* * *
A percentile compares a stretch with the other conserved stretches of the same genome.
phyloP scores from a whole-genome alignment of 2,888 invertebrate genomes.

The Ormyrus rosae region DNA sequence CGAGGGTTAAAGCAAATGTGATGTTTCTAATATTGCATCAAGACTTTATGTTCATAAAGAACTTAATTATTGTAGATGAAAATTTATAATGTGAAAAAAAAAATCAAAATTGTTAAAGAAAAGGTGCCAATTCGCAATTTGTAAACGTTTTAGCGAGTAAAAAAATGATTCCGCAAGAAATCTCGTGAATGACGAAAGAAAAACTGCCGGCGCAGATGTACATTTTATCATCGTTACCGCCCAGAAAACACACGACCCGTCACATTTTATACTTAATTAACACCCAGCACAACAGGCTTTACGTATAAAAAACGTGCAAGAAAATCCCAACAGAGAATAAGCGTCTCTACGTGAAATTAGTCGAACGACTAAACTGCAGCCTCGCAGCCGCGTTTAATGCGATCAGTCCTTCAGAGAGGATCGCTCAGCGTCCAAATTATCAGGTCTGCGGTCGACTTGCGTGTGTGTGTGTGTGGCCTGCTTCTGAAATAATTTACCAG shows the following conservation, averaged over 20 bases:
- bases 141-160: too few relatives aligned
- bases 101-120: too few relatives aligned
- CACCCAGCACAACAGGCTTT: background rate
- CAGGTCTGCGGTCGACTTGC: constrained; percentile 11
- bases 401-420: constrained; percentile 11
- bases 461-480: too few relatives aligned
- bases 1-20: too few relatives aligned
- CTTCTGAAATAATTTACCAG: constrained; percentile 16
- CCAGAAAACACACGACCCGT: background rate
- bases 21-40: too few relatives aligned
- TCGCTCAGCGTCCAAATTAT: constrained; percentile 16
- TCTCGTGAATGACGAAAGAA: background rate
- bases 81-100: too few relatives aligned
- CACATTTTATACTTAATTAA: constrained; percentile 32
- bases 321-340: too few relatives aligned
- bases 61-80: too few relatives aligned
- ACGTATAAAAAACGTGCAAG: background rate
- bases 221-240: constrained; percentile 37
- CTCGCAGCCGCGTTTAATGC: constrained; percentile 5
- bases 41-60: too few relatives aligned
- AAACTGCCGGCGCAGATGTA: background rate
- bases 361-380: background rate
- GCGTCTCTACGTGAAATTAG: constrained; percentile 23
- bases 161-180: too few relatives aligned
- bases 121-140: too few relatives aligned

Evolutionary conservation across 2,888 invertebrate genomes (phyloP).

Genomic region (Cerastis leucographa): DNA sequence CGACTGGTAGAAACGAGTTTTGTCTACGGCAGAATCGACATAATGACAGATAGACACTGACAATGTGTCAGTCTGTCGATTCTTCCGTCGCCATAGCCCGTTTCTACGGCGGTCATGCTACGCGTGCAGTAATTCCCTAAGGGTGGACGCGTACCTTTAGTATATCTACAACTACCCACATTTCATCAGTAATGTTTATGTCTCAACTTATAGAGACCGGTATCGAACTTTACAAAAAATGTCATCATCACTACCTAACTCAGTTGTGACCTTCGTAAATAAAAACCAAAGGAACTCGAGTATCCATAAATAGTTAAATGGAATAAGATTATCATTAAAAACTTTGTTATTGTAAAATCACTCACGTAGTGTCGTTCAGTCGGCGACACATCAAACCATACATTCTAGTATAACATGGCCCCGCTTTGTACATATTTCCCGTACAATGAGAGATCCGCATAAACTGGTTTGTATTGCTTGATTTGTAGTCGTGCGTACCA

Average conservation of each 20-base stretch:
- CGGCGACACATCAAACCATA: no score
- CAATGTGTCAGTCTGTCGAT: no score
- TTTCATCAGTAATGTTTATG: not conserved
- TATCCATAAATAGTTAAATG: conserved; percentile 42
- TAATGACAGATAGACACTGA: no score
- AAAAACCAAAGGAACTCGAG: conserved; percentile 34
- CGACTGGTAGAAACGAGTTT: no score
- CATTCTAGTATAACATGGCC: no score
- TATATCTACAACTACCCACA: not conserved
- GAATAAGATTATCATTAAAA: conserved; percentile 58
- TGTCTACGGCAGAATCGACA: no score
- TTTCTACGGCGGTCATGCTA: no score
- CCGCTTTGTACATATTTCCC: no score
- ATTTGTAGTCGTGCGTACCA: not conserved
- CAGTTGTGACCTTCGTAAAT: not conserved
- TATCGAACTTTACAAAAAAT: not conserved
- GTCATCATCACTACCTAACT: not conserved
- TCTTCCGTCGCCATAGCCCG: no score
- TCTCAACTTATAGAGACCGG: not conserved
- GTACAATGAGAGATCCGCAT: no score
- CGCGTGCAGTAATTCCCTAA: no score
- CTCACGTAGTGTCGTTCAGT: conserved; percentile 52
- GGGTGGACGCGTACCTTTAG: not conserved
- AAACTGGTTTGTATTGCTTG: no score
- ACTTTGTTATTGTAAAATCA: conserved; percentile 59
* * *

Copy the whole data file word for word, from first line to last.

A percentile compares a stretch with the other conserved stretches of the same genome.
phyloP scores from a whole-genome alignment of 2,888 invertebrate genomes.

The Ormyrus rosae region DNA sequence CGAGGGTTAAAGCAAATGTGATGTTTCTAATATTGCATCAAGACTTTATGTTCATAAAGAACTTAATTATTGTAGATGAAAATTTATAATGTGAAAAAAAAAATCAAAATTGTTAAAGAAAAGGTGCCAATTCGCAATTTGTAAACGTTTTAGCGAGTAAAAAAATGATTCCGCAAGAAATCTCGTGAATGACGAAAGAAAAACTGCCGGCGCAGATGTACATTTTATCATCGTTACCGCCCAGAAAACACACGACCCGTCACATTTTATACTTAATTAACACCCAGCACAACAGGCTTTACGTATAAAAAACGTGCAAGAAAATCCCAACAGAGAATAAGCGTCTCTACGTGAAATTAGTCGAACGACTAAACTGCAGCCTCGCAGCCGCGTTTAATGCGATCAGTCCTTCAGAGAGGATCGCTCAGCGTCCAAATTATCAGGTCTGCGGTCGACTTGCGTGTGTGTGTGTGTGGCCTGCTTCTGAAATAATTTACCAG shows the following conservation, averaged over 20 bases:
- bases 141-160: too few relatives aligned
- bases 101-120: too few relatives aligned
- CACCCAGCACAACAGGCTTT: background rate
- CAGGTCTGCGGTCGACTTGC: constrained; percentile 11
- bases 401-420: constrained; percentile 11
- bases 461-480: too few relatives aligned
- bases 1-20: too few relatives aligned
- CTTCTGAAATAATTTACCAG: constrained; percentile 16
- CCAGAAAACACACGACCCGT: background rate
- bases 21-40: too few relatives aligned
- TCGCTCAGCGTCCAAATTAT: constrained; percentile 16
- TCTCGTGAATGACGAAAGAA: background rate
- bases 81-100: too few relatives aligned
- CACATTTTATACTTAATTAA: constrained; percentile 32
- bases 321-340: too few relatives aligned
- bases 61-80: too few relatives aligned
- ACGTATAAAAAACGTGCAAG: background rate
- bases 221-240: constrained; percentile 37
- CTCGCAGCCGCGTTTAATGC: constrained; percentile 5
- bases 41-60: too few relatives aligned
- AAACTGCCGGCGCAGATGTA: background rate
- bases 361-380: background rate
- GCGTCTCTACGTGAAATTAG: constrained; percentile 23
- bases 161-180: too few relatives aligned
- bases 121-140: too few relatives aligned

Evolutionary conservation across 2,888 invertebrate genomes (phyloP).

Genomic region (Cerastis leucographa): DNA sequence CGACTGGTAGAAACGAGTTTTGTCTACGGCAGAATCGACATAATGACAGATAGACACTGACAATGTGTCAGTCTGTCGATTCTTCCGTCGCCATAGCCCGTTTCTACGGCGGTCATGCTACGCGTGCAGTAATTCCCTAAGGGTGGACGCGTACCTTTAGTATATCTACAACTACCCACATTTCATCAGTAATGTTTATGTCTCAACTTATAGAGACCGGTATCGAACTTTACAAAAAATGTCATCATCACTACCTAACTCAGTTGTGACCTTCGTAAATAAAAACCAAAGGAACTCGAGTATCCATAAATAGTTAAATGGAATAAGATTATCATTAAAAACTTTGTTATTGTAAAATCACTCACGTAGTGTCGTTCAGTCGGCGACACATCAAACCATACATTCTAGTATAACATGGCCCCGCTTTGTACATATTTCCCGTACAATGAGAGATCCGCATAAACTGGTTTGTATTGCTTGATTTGTAGTCGTGCGTACCA

Average conservation of each 20-base stretch:
- CGGCGACACATCAAACCATA: no score
- CAATGTGTCAGTCTGTCGAT: no score
- TTTCATCAGTAATGTTTATG: not conserved
- TATCCATAAATAGTTAAATG: conserved; percentile 42
- TAATGACAGATAGACACTGA: no score
- AAAAACCAAAGGAACTCGAG: conserved; percentile 34
- CGACTGGTAGAAACGAGTTT: no score
- CATTCTAGTATAACATGGCC: no score
- TATATCTACAACTACCCACA: not conserved
- GAATAAGATTATCATTAAAA: conserved; percentile 58
- TGTCTACGGCAGAATCGACA: no score
- TTTCTACGGCGGTCATGCTA: no score
- CCGCTTTGTACATATTTCCC: no score
- ATTTGTAGTCGTGCGTACCA: not conserved
- CAGTTGTGACCTTCGTAAAT: not conserved
- TATCGAACTTTACAAAAAAT: not conserved
- GTCATCATCACTACCTAACT: not conserved
- TCTTCCGTCGCCATAGCCCG: no score
- TCTCAACTTATAGAGACCGG: not conserved
- GTACAATGAGAGATCCGCAT: no score
- CGCGTGCAGTAATTCCCTAA: no score
- CTCACGTAGTGTCGTTCAGT: conserved; percentile 52
- GGGTGGACGCGTACCTTTAG: not conserved
- AAACTGGTTTGTATTGCTTG: no score
- ACTTTGTTATTGTAAAATCA: conserved; percentile 59